Fascinating WWI account by nurse from Holyoke

While at Dannes-Camiers, Base Hospital No. 5 frequently was attacked by enemy aircraft, and on the night of September 4, 1917, suffered several casualties. Lieut. William T. Fitzsimons, M. C., was killed, Lieuts. Rae W. Whidden, Thaddeus D. Smith, and Clarence A. McGuire, M. C., were wounded. Lieutenants Whidden and Smith subsequently died. Three enlisted men were killed and five severely wounded; one nurse and 22 patients were wounded. These deaths were the first among the American Expeditionary Forces clue to enemy activity.

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The dichotomy of the returning warrior

Bill Munsell knows all too well the struggles that come after returning from battle — he’s done it twice.

“I have to be a dad and a husband and still deal with the things I saw,” says Munsell, 54, a sergeant first class in the National Guard. That dichotomy — that there are two sides to a soldier — is integral to understanding how to help veterans, he says.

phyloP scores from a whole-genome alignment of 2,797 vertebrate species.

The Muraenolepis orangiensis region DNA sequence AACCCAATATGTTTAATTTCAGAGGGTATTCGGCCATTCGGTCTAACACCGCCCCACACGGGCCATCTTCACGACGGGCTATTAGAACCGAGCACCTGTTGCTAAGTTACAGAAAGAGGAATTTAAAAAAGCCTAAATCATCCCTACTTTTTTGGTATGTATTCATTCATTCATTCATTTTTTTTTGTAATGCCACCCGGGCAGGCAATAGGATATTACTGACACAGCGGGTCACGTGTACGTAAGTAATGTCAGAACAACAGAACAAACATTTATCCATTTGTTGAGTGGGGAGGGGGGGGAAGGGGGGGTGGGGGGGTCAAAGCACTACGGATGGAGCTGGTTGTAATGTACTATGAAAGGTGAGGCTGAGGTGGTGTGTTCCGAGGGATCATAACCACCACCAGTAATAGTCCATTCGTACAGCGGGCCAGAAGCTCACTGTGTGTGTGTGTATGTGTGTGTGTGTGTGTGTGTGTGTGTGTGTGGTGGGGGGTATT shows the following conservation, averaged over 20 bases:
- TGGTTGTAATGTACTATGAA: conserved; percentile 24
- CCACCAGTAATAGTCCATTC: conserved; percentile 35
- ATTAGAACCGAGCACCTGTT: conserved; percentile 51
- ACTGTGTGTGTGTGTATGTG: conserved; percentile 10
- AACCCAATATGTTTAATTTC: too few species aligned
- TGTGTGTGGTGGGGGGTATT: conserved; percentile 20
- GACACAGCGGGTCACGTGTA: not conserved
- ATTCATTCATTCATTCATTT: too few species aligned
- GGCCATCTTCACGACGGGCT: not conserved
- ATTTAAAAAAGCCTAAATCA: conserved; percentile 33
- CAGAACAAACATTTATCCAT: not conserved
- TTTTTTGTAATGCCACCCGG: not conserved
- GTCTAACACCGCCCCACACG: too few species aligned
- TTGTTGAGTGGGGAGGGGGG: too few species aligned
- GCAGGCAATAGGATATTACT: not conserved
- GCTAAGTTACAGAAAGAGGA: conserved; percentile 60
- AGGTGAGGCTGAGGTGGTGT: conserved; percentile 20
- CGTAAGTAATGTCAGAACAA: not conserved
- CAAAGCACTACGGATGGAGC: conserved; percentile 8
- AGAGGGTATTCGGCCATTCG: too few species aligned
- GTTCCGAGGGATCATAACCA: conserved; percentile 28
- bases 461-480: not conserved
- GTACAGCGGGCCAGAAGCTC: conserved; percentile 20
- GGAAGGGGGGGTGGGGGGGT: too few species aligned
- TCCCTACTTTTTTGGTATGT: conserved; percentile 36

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Vietnam War pins signify more than you’d know

The pinning ceremony is scheduled for Thursday, March 15, after the Yoga Warriors class that veteran Roy Dennington credits with giving him a renewed resilience in his post-war and post trauma life. The pinning will begin about 12:30 p.m. at Central Mass Yoga and Wellness, 45 Sterling Street, No. 28, West Boylston, Mass (top floor of Causeway Mall — intersection of Mass. Rtes. 110 and 12).  Belinda Morrone, a retired Air Force colonel and nurse who supported U.S. military air evacuations from the Gulf wars through the ongoing post-911 Mideast conflicts, will present the Vietnam War Veteran pins.

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